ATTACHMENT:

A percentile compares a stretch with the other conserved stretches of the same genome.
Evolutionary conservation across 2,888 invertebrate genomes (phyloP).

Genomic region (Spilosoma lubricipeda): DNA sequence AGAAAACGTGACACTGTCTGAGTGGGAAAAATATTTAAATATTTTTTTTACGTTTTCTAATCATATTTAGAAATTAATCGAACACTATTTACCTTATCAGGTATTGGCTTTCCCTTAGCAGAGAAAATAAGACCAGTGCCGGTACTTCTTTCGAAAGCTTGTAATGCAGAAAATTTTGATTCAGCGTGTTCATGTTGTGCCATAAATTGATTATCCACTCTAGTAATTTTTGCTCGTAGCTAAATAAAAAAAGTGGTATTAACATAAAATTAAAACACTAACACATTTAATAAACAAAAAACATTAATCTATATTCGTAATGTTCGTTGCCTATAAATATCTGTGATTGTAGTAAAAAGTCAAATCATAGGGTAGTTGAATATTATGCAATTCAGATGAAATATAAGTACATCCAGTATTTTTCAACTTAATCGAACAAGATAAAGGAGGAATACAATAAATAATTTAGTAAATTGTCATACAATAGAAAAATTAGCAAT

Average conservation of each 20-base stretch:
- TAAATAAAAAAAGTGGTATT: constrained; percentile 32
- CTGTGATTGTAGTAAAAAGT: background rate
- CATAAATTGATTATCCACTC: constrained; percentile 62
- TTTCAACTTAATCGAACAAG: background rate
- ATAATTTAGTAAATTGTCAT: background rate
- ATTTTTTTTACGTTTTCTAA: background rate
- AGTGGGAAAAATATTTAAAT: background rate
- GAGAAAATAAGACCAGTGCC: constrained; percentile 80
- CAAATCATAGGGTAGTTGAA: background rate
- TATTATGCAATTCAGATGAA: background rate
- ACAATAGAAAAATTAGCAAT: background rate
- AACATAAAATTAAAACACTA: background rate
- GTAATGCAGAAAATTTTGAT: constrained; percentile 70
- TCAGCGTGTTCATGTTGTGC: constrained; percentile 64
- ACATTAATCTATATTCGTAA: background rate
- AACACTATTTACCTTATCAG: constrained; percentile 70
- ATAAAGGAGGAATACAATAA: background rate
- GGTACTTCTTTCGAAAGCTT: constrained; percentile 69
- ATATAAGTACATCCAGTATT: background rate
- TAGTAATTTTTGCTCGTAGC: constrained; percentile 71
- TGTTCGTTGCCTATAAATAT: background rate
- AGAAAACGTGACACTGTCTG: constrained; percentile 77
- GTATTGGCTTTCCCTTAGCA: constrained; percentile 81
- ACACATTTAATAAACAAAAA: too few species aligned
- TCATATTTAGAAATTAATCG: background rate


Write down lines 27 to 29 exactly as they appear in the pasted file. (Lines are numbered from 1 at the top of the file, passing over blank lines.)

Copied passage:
- GTATTGGCTTTCCCTTAGCA: constrained; percentile 81
- ACACATTTAATAAACAAAAA: too few species aligned
- TCATATTTAGAAATTAATCG: background rate